Recently, The Arboretum at Penn State is deploying iBeacon technology to create an interactive learning between children, families and the plants around them. The trees, plants, rocks, and cave in the Arboretum are meant to “talk” to them.
The project lead by associate professors of education at Penn State, Susan Land and Heather Toomey Zimmerman, uses iBeacon technology to turn spaces like The Arboretum at Penn State into interactive places of learning for children and their families. The project funded by a Center for Online Innovation in Learning (COIL) Research Initiation Grant, was inspired by museums across the country — including the Palmer Museum of Art at Penn State — that have been using iBeacons to enhance visitors’ experiences.
Land and Zimmerman created several “learning tours” of The Arboretum that are triggered by iBeacon. A tour called Tree Investigators teaches school-aged children about the different ways trees produce their seeds. Land and Zimmerman placed iBeacons in several species of trees — crabapple and pine trees, for example.
To connect iBeacon to the children’s mobile devices, they enlisted the help of Chris Millet, assistant director of Education Technology Services, who has helped to develop a Penn State Places app. The app will display notifications and information when they are close to certain beacon.
“I believe it’s important to offer technologies that are smarter and more intuitive,” said Millet. “My hope for technologies like iBeacon is to find new ways to ensure students spend their time learning, with technology as a tool to support them and not distract them.”
Land’s group used the Tree Investigators program in April with a group of 9- to 10-year olds and more recently in August with a group of 6- to 10-year-olds.
When the children opened the Penn State Places App to use the Tree Investigators program, a map of The Arboretum appeared with circles indicating where the iBeacons were located. As the children explored The Arboretum, a dotted line would surround the circle of the closest Beacon, letting the user know they could click it to get more information.
Land and Zimmerman also placed iBeacons by limestone boulders and inside a model cave for another tour they created for the Children’s Garden, which explores the relationship between land and water in the Centre County region. Because the beacons are so small, children often didn’t notice them, creating the illusion that they were interacting directly with the landscape. This project created an engaging and interactive experience, where children could learn by playing, exploring, and recognizing and applying concepts along the way.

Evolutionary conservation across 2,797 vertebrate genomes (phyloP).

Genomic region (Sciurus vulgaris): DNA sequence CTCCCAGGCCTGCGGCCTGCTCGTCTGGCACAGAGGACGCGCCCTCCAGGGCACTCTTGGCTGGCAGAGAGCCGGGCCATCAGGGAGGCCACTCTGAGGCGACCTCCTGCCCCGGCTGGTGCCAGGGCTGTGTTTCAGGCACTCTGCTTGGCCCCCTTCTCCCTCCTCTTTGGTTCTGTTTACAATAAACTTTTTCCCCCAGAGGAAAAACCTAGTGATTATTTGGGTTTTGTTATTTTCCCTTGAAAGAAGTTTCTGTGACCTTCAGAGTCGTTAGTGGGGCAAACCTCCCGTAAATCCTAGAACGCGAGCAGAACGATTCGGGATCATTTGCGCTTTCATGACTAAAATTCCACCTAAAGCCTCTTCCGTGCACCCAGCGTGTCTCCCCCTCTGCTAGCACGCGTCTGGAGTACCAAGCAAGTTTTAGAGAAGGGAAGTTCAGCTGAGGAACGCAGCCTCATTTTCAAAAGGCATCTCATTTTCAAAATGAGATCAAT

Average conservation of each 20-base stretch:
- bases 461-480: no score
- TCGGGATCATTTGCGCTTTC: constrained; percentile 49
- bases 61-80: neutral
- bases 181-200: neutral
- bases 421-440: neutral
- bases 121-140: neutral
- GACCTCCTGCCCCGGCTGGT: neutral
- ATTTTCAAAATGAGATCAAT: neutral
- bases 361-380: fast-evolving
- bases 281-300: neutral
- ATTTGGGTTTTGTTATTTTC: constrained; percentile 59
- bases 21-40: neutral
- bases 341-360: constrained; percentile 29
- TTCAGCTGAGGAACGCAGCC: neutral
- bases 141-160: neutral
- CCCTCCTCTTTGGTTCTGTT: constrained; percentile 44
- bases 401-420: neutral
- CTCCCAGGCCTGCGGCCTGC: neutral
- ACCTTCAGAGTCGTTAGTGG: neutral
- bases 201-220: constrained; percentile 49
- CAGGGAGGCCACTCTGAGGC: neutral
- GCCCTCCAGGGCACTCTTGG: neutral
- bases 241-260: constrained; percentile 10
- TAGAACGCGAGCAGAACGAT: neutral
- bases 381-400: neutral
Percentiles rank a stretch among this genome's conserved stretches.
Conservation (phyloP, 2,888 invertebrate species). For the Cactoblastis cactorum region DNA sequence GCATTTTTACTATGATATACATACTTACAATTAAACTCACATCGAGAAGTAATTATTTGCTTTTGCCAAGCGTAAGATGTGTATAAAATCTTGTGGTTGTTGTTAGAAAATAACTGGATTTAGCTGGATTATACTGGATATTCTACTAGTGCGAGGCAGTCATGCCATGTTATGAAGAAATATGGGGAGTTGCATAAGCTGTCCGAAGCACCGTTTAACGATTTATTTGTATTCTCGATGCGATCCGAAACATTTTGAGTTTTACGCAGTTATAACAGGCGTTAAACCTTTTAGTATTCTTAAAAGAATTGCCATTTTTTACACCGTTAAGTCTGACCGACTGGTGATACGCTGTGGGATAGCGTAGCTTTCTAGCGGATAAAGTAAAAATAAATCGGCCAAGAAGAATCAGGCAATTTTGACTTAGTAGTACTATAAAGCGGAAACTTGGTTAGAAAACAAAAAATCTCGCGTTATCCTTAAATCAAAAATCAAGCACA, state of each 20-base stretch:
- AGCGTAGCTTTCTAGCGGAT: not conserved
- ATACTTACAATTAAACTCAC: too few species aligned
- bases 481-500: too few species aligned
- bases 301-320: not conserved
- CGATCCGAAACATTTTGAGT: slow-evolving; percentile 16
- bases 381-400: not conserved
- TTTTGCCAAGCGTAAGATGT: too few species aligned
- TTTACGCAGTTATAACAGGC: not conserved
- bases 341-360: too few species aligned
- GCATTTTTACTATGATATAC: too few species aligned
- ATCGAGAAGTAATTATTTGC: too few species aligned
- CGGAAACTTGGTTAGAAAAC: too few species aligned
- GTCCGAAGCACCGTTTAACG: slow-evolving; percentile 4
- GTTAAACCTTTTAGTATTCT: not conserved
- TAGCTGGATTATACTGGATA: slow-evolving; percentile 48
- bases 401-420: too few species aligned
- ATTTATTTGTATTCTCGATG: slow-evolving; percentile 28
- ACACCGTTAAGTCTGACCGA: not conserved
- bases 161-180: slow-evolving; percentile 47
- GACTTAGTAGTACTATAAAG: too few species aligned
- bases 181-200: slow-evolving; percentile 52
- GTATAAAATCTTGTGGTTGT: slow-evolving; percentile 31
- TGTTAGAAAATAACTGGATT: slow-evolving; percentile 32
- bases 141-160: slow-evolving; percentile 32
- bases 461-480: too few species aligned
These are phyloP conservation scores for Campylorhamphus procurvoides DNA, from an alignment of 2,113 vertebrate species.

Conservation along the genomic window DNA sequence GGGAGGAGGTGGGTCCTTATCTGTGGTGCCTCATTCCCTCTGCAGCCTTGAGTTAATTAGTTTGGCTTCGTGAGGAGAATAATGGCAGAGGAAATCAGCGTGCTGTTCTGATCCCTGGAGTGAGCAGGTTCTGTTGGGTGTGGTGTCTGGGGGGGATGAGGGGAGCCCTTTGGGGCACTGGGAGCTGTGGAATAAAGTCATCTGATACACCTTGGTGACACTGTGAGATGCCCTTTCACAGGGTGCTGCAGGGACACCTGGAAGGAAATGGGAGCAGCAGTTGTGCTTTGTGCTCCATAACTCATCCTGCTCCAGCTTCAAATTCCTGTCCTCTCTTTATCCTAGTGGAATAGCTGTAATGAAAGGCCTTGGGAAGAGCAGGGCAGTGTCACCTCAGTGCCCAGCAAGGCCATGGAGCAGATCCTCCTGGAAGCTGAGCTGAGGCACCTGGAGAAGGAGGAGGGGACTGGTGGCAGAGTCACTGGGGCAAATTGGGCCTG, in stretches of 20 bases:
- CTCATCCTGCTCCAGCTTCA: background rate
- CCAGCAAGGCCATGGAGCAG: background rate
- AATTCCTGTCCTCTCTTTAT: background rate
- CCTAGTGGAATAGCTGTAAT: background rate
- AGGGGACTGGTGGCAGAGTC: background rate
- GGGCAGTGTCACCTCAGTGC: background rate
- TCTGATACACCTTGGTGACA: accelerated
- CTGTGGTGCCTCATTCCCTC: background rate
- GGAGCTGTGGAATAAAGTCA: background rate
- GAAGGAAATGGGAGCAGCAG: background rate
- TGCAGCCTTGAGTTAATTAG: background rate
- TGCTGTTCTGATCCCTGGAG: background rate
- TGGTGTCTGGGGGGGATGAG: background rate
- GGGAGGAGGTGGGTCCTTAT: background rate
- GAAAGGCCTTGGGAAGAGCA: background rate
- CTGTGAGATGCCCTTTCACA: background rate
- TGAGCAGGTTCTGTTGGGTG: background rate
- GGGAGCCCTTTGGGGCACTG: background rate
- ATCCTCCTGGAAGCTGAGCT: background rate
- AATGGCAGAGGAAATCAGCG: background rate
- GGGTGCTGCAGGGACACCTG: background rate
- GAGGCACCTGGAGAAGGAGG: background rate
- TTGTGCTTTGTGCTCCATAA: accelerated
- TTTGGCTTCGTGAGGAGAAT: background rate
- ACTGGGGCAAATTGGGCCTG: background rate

“Mobile technology has challenged traditional ways of thinking about learning spaces as being bound to a classroom,” said Land. “We wanted to focus on using technology to move learning out of classrooms and into community spaces by helping people notice and observe new things scientifically within their community.”
Land says the group observed children who were surprised about the new things they were learning, like one child who was surprised that pine cones start out very small and hold its tree’s seeds. Zimmerman hopes the technology will enable not just for children, but also for their families.
“Learning with your family is a powerful way for parents and children to understand new things — all while having fun,” said Zimmerman. “Families can follow any topic that interests the family as a whole or individual members. So family learning is one important way that children and adults interested in science can learn more.”
And getting more kids interested in science is a major goal not just of Land and Zimmerman, but also educators across the country.
“We see a distinct opportunity to support science learning informally by cultivating interests of youth and families during their time together in natural settings,” said Land.
iBeacon certainly sparked conversation, fun and learning beneath the trees for those who might become the next generation of scientists and philosophers.